- Know the season - Academies generally recruit in May and June. Contracts run from September to June with summer school work available too. Spainwise run a website and recruitment fair dedicated to TEFL jobs in Spain.
- Get a NIE - Companies prefer EU citizens as it negates visa requirements, but to work in Spain, you will also need a foreigner number and employers will look favourably on those who already have the right paperwork.
- Be adaptable. Most academies offer classes for children as young as three up to adults. It is common to teach four or five different age groups and levels every day, so you will need to be adaptable in your classes.
- Get to know Cambridge exams. The vast majority of English students in Spain are studying for a Cambridge certificate which they need for University or work. A good knowledge of KET, PET, FCE and CAE exams is essential to work in Andalucía.
There are also plenty of other ways to earn more Euros and you won't have to apply for hundreds of permits and licences to get going either.
|Work online in Andalucía|
- Give classes. If you have some other skill, you can always teach exercise, design, music, dance, or even give therapy. If you speak Spanish, just mention what you do, people are always interested and can suggest a price to charge ($15-20 per hour is normal).
- Volunteer. Andalucía is well equipped with organisations that offer opportunities to help with construction, social activities, education and language. You might be offered work through the people you meet on the program.
- Work away offers a host of opportunities to work in the area from farm work, construction, child minding and working in hostels and expat businesses. Accommodation is often included.
- Be a digital nomad. Your income will be paid dollars and you don't have to be a web design expert to work online. Some ideas are Audio transcription, Affiliate marketing, Gambling loopholes, Writing articles, Surveys, and a host of others from Moneystepper. $1,000 per month is a comfortable living wage.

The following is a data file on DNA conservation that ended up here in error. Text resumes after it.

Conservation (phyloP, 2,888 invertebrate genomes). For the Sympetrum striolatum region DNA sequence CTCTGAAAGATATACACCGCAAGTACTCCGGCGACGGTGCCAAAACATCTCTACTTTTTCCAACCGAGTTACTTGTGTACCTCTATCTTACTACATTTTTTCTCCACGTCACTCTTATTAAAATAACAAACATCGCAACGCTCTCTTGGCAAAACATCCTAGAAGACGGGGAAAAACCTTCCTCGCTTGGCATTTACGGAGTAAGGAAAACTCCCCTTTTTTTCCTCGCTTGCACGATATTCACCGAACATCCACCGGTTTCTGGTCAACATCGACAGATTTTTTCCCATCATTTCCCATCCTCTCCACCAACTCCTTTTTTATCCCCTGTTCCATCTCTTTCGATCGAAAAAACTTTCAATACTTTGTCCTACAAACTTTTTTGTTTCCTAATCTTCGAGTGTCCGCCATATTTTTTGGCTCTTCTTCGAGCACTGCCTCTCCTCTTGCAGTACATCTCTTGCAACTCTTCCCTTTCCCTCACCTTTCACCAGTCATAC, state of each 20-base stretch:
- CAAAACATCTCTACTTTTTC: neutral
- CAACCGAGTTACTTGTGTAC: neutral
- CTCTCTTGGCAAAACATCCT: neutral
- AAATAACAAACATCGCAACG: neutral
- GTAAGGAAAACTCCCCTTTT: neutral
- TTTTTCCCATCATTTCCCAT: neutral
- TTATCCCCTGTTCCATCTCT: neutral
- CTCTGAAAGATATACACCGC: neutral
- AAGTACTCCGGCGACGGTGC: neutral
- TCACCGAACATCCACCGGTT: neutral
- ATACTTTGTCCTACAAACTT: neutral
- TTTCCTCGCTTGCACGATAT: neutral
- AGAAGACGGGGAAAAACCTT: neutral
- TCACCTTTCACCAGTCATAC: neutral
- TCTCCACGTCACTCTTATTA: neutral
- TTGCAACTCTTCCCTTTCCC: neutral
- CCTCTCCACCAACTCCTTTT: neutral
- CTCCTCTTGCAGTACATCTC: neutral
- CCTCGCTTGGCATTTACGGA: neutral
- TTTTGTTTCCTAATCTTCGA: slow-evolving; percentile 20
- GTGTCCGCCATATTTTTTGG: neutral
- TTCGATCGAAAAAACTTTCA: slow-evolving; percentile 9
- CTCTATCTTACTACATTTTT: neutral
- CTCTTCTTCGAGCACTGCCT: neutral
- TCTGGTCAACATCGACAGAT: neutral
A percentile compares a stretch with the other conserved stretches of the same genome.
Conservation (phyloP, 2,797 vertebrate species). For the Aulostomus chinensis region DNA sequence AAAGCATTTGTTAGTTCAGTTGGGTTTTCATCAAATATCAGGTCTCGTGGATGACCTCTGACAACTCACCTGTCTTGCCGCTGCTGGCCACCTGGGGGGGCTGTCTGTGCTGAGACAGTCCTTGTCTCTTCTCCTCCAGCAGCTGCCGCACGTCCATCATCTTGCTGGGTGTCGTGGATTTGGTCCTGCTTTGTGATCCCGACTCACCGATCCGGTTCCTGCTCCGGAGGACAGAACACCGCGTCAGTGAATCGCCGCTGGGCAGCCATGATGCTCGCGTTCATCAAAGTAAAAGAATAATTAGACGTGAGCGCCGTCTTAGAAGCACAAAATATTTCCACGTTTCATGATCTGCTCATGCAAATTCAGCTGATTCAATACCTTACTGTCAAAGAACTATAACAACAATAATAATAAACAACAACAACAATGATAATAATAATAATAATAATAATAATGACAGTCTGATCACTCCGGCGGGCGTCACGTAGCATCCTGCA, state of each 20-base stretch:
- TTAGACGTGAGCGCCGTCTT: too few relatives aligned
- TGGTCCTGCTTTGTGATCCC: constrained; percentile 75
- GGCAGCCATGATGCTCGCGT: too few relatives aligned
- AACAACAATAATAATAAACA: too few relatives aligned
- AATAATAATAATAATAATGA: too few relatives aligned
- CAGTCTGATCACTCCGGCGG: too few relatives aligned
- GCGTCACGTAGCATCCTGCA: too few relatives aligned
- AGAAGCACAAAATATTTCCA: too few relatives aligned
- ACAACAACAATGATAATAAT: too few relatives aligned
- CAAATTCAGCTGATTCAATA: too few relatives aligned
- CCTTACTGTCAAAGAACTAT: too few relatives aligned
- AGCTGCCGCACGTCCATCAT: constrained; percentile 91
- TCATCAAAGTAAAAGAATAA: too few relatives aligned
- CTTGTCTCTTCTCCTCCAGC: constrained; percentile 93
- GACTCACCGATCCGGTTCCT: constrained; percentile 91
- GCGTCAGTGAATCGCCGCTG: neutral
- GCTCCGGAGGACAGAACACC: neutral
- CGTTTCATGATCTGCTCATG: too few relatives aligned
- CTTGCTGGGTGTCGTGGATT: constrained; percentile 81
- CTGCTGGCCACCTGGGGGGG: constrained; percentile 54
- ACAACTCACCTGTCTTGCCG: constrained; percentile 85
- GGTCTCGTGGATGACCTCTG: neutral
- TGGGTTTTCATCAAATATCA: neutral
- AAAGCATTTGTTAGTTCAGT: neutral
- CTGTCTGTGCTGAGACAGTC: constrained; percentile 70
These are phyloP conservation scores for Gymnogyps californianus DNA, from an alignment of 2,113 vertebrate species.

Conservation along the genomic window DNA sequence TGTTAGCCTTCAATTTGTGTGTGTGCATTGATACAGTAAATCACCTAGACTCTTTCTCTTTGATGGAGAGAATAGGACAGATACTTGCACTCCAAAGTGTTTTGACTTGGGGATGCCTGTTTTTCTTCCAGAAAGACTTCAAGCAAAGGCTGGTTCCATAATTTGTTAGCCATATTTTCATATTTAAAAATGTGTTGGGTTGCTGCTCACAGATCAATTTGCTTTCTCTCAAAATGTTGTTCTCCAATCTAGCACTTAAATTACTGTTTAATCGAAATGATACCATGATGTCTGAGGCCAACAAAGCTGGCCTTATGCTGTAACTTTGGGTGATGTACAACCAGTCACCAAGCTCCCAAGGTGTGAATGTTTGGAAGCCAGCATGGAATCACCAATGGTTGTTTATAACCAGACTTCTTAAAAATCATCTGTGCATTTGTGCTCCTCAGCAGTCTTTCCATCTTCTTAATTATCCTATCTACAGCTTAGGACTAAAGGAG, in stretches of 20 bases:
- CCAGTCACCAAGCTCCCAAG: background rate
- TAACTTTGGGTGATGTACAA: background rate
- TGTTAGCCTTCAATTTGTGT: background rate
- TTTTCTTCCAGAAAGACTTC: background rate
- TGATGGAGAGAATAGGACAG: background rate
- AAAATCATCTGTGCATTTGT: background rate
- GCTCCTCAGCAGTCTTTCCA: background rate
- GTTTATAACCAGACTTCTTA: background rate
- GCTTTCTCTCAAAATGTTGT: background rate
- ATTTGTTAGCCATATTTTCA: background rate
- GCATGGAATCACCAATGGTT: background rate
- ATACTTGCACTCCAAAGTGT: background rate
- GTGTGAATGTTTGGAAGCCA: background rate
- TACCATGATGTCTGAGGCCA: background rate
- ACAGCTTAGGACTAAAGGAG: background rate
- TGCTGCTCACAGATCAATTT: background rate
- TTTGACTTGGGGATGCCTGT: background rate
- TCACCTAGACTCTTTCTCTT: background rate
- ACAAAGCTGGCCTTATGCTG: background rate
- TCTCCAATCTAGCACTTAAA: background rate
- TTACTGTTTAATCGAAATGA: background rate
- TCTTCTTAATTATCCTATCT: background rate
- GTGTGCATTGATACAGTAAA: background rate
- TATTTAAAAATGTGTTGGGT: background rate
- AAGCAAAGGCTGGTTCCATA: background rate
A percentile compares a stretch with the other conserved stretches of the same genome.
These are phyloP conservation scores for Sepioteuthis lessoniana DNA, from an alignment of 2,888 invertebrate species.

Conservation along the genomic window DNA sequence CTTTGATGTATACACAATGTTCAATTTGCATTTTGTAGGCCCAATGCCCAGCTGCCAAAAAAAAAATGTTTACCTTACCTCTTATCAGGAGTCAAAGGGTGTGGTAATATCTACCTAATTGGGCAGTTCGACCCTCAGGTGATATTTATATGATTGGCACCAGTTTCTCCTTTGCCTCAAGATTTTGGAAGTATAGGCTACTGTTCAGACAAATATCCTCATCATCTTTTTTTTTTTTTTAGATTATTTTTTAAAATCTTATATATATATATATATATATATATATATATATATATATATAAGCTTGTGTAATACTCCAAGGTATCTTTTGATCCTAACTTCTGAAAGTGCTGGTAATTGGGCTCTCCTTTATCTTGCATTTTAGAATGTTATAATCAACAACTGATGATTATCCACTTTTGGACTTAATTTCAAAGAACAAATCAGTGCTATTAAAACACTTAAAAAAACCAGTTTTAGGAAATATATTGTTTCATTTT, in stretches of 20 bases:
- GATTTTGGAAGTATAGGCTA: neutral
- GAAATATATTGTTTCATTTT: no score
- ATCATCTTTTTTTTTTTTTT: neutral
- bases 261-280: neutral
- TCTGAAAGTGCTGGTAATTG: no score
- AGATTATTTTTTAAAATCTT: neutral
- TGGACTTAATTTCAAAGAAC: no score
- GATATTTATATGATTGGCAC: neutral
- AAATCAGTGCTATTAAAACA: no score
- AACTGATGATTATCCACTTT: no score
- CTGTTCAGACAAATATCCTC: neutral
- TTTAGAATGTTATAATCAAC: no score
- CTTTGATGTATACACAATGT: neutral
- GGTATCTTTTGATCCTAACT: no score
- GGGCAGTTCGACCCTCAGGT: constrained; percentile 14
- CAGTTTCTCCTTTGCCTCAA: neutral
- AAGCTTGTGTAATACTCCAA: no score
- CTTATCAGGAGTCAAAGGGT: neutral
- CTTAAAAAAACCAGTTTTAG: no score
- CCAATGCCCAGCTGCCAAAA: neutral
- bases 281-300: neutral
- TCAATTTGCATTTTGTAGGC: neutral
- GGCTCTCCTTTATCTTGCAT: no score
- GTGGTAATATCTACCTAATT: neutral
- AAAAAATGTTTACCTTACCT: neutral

- Get creative. Andalucía is a very artistic region, so if you are a musician or artisan, you will find a market for your products.
How to be successful in Andalucía:
|Be successful in Andalucía|
- Don't expect to do everything sat in front of a computer. You will go round in circles searching for non existent information, so just get out there and look for it!
- Don't expect good service. People are less driven by time or money pressure, so you won't get the service you are used to. Getting angry or upset with people will make people less likely to help you. Your concerns won't be important to local people, so just focus your energies on what you can accomplish.
- Don't keep nodding - people like to keep talking and will repeat stuff at you for hours if you let them.
- Don't always ask the locals. Recommendations can be great, but people lead quite sheltered lives in rural Andalucía and won't always be able provide relevant knowledge about other towns and areas.
- Don't play favourites. Competition for your business can be fierce so be sure not to stick to a small number of places.
- Do check the time. Don't get caught out by siestas or Mondays. Lunch times are less busy at tourist attractions, but remember to check the days and times when they're closed. As people live a late lifestyle here, many restaurants might not open until 8 or 9pm.
- Do keep some secrets. The locals are serial gossips, so if you have any personal information that you don't want the whole town to know, don't tell anyone.
- Do things in person. One trip to go and see your landlord is much quicker than four phone calls and three emails. People here are used to face to face contact.
- Do meet and greet. People really appreciate a cordial greeting and you'll find yourself accepted quickly if you stop to say hello.
The Andalucía toolkit:
Cost of living